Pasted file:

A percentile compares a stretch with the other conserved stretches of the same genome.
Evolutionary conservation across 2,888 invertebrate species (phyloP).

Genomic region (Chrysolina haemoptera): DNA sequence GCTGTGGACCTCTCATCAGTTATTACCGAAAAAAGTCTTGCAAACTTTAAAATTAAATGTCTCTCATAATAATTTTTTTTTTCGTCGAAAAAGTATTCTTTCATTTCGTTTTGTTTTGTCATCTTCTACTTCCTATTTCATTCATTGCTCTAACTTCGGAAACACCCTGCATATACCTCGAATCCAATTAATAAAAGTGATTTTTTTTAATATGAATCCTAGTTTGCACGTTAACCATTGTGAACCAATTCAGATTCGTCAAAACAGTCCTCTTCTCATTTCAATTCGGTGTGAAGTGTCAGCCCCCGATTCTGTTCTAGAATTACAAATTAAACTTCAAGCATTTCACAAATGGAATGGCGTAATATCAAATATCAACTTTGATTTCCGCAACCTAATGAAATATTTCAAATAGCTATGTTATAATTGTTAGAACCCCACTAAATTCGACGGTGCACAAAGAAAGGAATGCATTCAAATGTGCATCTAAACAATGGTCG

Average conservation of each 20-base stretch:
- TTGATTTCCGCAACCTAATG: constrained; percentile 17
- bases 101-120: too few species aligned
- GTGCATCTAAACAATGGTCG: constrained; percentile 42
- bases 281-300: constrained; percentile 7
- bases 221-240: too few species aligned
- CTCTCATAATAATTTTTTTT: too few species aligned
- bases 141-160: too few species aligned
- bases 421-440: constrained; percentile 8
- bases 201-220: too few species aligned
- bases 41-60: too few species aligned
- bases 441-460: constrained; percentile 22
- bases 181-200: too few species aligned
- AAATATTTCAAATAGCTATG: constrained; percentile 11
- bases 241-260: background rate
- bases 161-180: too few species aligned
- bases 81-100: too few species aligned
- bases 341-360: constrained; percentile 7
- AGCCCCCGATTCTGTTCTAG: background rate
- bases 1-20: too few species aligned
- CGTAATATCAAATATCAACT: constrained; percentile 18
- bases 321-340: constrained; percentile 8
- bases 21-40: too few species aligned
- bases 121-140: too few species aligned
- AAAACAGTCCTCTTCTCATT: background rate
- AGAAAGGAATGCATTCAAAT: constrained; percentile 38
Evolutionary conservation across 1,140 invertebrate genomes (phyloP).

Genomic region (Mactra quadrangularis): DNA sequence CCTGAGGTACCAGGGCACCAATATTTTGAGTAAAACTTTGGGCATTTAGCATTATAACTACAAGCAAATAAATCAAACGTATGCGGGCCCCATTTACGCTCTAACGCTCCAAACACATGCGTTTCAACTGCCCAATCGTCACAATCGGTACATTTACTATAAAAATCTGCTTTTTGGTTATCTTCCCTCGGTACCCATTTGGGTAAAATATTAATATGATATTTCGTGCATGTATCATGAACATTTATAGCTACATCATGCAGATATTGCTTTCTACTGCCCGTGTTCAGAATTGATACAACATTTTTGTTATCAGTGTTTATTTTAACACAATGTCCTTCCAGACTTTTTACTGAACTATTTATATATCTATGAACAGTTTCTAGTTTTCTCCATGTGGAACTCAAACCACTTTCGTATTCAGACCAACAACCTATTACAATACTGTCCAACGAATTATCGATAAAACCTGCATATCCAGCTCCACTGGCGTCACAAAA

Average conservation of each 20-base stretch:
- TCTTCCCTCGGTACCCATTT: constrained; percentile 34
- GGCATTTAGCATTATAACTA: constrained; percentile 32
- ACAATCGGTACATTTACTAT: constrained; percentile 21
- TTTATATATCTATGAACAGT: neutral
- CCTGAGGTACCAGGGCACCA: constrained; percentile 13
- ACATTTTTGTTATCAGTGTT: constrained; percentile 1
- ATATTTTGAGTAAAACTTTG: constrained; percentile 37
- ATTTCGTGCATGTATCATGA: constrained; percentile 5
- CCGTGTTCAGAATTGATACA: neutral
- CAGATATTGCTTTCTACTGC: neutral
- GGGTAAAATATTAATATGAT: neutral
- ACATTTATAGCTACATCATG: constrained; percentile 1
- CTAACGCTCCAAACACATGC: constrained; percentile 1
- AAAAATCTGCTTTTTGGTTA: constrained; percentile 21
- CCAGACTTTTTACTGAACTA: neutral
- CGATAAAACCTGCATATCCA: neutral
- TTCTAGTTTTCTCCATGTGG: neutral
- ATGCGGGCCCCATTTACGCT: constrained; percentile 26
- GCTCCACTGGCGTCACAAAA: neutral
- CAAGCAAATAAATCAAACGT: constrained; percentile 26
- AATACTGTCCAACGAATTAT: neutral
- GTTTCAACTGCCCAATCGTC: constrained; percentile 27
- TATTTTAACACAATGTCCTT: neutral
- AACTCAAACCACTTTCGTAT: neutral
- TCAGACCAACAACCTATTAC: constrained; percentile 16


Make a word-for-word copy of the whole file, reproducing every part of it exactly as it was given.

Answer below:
A percentile compares a stretch with the other conserved stretches of the same genome.
Evolutionary conservation across 2,888 invertebrate species (phyloP).

Genomic region (Chrysolina haemoptera): DNA sequence GCTGTGGACCTCTCATCAGTTATTACCGAAAAAAGTCTTGCAAACTTTAAAATTAAATGTCTCTCATAATAATTTTTTTTTTCGTCGAAAAAGTATTCTTTCATTTCGTTTTGTTTTGTCATCTTCTACTTCCTATTTCATTCATTGCTCTAACTTCGGAAACACCCTGCATATACCTCGAATCCAATTAATAAAAGTGATTTTTTTTAATATGAATCCTAGTTTGCACGTTAACCATTGTGAACCAATTCAGATTCGTCAAAACAGTCCTCTTCTCATTTCAATTCGGTGTGAAGTGTCAGCCCCCGATTCTGTTCTAGAATTACAAATTAAACTTCAAGCATTTCACAAATGGAATGGCGTAATATCAAATATCAACTTTGATTTCCGCAACCTAATGAAATATTTCAAATAGCTATGTTATAATTGTTAGAACCCCACTAAATTCGACGGTGCACAAAGAAAGGAATGCATTCAAATGTGCATCTAAACAATGGTCG

Average conservation of each 20-base stretch:
- TTGATTTCCGCAACCTAATG: constrained; percentile 17
- bases 101-120: too few species aligned
- GTGCATCTAAACAATGGTCG: constrained; percentile 42
- bases 281-300: constrained; percentile 7
- bases 221-240: too few species aligned
- CTCTCATAATAATTTTTTTT: too few species aligned
- bases 141-160: too few species aligned
- bases 421-440: constrained; percentile 8
- bases 201-220: too few species aligned
- bases 41-60: too few species aligned
- bases 441-460: constrained; percentile 22
- bases 181-200: too few species aligned
- AAATATTTCAAATAGCTATG: constrained; percentile 11
- bases 241-260: background rate
- bases 161-180: too few species aligned
- bases 81-100: too few species aligned
- bases 341-360: constrained; percentile 7
- AGCCCCCGATTCTGTTCTAG: background rate
- bases 1-20: too few species aligned
- CGTAATATCAAATATCAACT: constrained; percentile 18
- bases 321-340: constrained; percentile 8
- bases 21-40: too few species aligned
- bases 121-140: too few species aligned
- AAAACAGTCCTCTTCTCATT: background rate
- AGAAAGGAATGCATTCAAAT: constrained; percentile 38
Evolutionary conservation across 1,140 invertebrate genomes (phyloP).

Genomic region (Mactra quadrangularis): DNA sequence CCTGAGGTACCAGGGCACCAATATTTTGAGTAAAACTTTGGGCATTTAGCATTATAACTACAAGCAAATAAATCAAACGTATGCGGGCCCCATTTACGCTCTAACGCTCCAAACACATGCGTTTCAACTGCCCAATCGTCACAATCGGTACATTTACTATAAAAATCTGCTTTTTGGTTATCTTCCCTCGGTACCCATTTGGGTAAAATATTAATATGATATTTCGTGCATGTATCATGAACATTTATAGCTACATCATGCAGATATTGCTTTCTACTGCCCGTGTTCAGAATTGATACAACATTTTTGTTATCAGTGTTTATTTTAACACAATGTCCTTCCAGACTTTTTACTGAACTATTTATATATCTATGAACAGTTTCTAGTTTTCTCCATGTGGAACTCAAACCACTTTCGTATTCAGACCAACAACCTATTACAATACTGTCCAACGAATTATCGATAAAACCTGCATATCCAGCTCCACTGGCGTCACAAAA

Average conservation of each 20-base stretch:
- TCTTCCCTCGGTACCCATTT: constrained; percentile 34
- GGCATTTAGCATTATAACTA: constrained; percentile 32
- ACAATCGGTACATTTACTAT: constrained; percentile 21
- TTTATATATCTATGAACAGT: neutral
- CCTGAGGTACCAGGGCACCA: constrained; percentile 13
- ACATTTTTGTTATCAGTGTT: constrained; percentile 1
- ATATTTTGAGTAAAACTTTG: constrained; percentile 37
- ATTTCGTGCATGTATCATGA: constrained; percentile 5
- CCGTGTTCAGAATTGATACA: neutral
- CAGATATTGCTTTCTACTGC: neutral
- GGGTAAAATATTAATATGAT: neutral
- ACATTTATAGCTACATCATG: constrained; percentile 1
- CTAACGCTCCAAACACATGC: constrained; percentile 1
- AAAAATCTGCTTTTTGGTTA: constrained; percentile 21
- CCAGACTTTTTACTGAACTA: neutral
- CGATAAAACCTGCATATCCA: neutral
- TTCTAGTTTTCTCCATGTGG: neutral
- ATGCGGGCCCCATTTACGCT: constrained; percentile 26
- GCTCCACTGGCGTCACAAAA: neutral
- CAAGCAAATAAATCAAACGT: constrained; percentile 26
- AATACTGTCCAACGAATTAT: neutral
- GTTTCAACTGCCCAATCGTC: constrained; percentile 27
- TATTTTAACACAATGTCCTT: neutral
- AACTCAAACCACTTTCGTAT: neutral
- TCAGACCAACAACCTATTAC: constrained; percentile 16